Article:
The Top 5 Mentors Every Entrepreneur Should Have

Entrepreneur. It’s a tough word…both to spell and to call yourself. It feels like one of those words that is so big and so bold. I almost feel cocky calling myself an entrepreneur. I am one though. I have been one for almost a decade now. I’ve started, and built, and innovated, and challenged the status quo across a variety of industries and mediums. Sometimes successfully, sometimes not.

Even today, inside a company of 100+ employees, I feel like an entrepreneur at times. I’ve also launched a side project to create a mobile app for social shopping. I am constantly thinking up ideas, then scratching them, then thinking of new ones, then scratching them. So is the way.

I think being an entrepreneur brings with it a love of leaping. Some of the most amazing people I know, including my current CEO, leap a lot. They leap into the unknown so much, I’m not sure they even notice. That’s a nature that I aspire to have more of in my life. It’s a muscle I hope to strengthen over the next few years so its a “gut-driven, somewhat calculated, well-justified, beautifully executed, value-providing” leap. Those are the leaps few of us ever get really good at taking, because they take practice. They take years of practice at times. They also take mentorship.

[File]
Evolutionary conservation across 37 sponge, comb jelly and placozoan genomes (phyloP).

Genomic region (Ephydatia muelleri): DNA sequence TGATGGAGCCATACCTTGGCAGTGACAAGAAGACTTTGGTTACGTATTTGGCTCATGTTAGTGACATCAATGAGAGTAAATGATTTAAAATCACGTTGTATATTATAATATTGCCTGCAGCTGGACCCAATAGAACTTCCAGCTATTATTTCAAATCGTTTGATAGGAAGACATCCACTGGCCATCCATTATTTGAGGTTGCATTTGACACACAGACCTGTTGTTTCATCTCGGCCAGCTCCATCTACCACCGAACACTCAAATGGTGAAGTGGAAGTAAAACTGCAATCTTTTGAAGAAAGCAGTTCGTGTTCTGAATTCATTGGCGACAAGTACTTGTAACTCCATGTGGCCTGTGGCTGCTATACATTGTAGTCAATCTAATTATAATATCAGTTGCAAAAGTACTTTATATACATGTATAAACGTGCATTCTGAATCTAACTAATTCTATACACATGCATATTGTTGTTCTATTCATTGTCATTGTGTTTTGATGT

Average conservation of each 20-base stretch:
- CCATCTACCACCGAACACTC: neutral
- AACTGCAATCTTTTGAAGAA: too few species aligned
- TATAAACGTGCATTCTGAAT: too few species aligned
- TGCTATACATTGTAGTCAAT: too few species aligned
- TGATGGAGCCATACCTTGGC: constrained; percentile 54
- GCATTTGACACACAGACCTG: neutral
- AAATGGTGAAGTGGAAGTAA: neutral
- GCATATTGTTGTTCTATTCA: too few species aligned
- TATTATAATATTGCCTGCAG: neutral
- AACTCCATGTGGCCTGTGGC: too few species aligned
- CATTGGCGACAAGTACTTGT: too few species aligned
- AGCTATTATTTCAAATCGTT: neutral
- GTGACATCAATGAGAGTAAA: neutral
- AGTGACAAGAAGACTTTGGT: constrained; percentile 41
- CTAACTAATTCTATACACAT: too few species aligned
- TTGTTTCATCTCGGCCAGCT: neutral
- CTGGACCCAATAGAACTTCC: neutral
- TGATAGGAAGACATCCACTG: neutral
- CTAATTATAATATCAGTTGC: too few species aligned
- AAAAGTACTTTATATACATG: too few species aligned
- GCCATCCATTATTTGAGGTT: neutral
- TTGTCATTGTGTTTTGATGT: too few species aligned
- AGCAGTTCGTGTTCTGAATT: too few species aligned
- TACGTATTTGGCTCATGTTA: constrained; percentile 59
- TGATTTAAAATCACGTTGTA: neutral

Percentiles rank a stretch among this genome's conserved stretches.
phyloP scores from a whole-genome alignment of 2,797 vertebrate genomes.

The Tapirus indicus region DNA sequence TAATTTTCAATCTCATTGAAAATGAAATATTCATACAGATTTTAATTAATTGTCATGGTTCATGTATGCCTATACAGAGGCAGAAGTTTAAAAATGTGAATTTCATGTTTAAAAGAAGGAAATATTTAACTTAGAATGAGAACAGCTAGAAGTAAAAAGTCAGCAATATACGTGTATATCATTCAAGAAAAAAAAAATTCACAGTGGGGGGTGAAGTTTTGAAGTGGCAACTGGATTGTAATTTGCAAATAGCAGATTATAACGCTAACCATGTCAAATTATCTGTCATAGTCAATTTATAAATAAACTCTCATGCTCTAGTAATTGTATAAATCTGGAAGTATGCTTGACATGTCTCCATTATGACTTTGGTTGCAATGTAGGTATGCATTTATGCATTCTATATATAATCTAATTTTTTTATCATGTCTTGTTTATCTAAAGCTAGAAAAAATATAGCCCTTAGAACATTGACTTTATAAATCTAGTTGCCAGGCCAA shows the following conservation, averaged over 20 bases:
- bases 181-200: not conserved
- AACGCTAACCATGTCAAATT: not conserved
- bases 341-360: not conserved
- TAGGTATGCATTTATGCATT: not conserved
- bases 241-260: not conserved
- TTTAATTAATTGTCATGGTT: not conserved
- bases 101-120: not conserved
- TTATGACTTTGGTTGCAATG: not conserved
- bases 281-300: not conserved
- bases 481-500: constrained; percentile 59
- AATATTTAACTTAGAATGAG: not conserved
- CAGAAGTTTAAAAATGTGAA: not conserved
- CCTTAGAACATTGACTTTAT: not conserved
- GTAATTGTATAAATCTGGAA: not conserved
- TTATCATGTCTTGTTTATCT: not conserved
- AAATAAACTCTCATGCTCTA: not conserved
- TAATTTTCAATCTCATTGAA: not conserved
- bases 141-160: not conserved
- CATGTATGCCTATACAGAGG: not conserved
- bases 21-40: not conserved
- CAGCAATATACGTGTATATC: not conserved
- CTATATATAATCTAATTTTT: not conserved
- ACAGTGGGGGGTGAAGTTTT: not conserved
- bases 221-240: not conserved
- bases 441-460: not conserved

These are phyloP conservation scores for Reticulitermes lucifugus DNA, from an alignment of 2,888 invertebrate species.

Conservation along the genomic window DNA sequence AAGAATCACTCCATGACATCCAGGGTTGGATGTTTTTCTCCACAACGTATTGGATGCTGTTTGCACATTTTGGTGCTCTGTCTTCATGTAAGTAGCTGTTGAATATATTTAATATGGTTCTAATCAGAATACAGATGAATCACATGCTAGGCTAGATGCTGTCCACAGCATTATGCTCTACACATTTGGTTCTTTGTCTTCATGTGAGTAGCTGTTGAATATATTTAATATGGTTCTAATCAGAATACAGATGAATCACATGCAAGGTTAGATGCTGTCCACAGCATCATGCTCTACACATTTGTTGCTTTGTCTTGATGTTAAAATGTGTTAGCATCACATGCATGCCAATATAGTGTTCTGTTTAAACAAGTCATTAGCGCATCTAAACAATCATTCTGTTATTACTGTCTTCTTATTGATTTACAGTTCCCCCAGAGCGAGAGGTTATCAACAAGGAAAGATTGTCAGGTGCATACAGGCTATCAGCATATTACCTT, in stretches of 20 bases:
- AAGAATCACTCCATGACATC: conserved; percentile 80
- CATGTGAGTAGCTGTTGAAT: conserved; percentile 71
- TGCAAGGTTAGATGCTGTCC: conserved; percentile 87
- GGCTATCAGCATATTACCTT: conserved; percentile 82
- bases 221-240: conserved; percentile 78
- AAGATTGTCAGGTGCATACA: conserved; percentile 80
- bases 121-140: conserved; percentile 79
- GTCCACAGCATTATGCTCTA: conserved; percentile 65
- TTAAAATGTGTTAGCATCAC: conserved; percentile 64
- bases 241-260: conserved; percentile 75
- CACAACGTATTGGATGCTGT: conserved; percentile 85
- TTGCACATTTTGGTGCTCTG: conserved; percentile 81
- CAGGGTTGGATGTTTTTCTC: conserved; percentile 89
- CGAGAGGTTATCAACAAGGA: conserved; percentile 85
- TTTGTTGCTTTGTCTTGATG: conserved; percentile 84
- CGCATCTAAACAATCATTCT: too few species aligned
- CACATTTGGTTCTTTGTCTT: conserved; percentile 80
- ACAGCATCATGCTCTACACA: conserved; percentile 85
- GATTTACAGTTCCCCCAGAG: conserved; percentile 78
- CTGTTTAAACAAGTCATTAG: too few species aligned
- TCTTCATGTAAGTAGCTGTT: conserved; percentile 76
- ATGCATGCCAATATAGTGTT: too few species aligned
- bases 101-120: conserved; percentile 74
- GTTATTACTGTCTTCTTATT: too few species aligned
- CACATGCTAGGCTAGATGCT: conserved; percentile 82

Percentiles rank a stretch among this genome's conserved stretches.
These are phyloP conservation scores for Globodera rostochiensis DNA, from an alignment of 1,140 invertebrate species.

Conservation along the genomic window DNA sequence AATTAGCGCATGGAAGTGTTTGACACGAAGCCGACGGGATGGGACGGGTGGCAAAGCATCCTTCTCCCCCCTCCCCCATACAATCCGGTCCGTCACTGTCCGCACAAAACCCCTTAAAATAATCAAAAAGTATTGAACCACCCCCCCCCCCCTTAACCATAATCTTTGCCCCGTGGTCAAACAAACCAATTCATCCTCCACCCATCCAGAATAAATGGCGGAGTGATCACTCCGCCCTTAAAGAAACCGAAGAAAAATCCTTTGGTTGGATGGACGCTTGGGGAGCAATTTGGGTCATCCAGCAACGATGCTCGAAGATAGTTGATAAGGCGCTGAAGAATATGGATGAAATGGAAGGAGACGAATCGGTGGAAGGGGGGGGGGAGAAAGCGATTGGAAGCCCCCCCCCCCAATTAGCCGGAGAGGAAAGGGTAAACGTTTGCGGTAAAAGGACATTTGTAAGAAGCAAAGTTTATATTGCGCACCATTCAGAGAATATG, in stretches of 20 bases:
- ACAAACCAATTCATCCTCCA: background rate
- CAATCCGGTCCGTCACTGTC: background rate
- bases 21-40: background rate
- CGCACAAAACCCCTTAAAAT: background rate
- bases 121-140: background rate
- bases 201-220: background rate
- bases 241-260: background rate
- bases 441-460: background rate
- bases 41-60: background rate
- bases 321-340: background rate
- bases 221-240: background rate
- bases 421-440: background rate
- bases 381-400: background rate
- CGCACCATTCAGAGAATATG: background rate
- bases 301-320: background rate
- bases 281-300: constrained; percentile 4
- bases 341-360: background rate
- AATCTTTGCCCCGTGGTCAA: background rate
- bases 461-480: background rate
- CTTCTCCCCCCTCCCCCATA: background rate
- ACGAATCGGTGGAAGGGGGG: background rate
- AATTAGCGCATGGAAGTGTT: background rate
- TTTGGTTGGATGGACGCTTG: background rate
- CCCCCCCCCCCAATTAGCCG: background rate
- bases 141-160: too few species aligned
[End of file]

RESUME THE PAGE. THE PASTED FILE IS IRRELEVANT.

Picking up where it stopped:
two coffee cups

I was having coffee with my CEO the other day and he brought up mentorship. I’ve been super fortunate to have a variety of mentors over the years, and I simply can’t imagine standing where I am today if it wasn’t for them.

Our conversation dabbled on challenges that are well beyond my tenure in business, and growth challenges I’m feeling right now that stretch everything I know about who I am and what I offer as a startup lover.

This year has been, by far, my biggest challenge professionally as we grow SEOmoz both in customers, and in team. Things like culture, structures, mission, and more run through my head as I try to sleep–often unsuccessfully.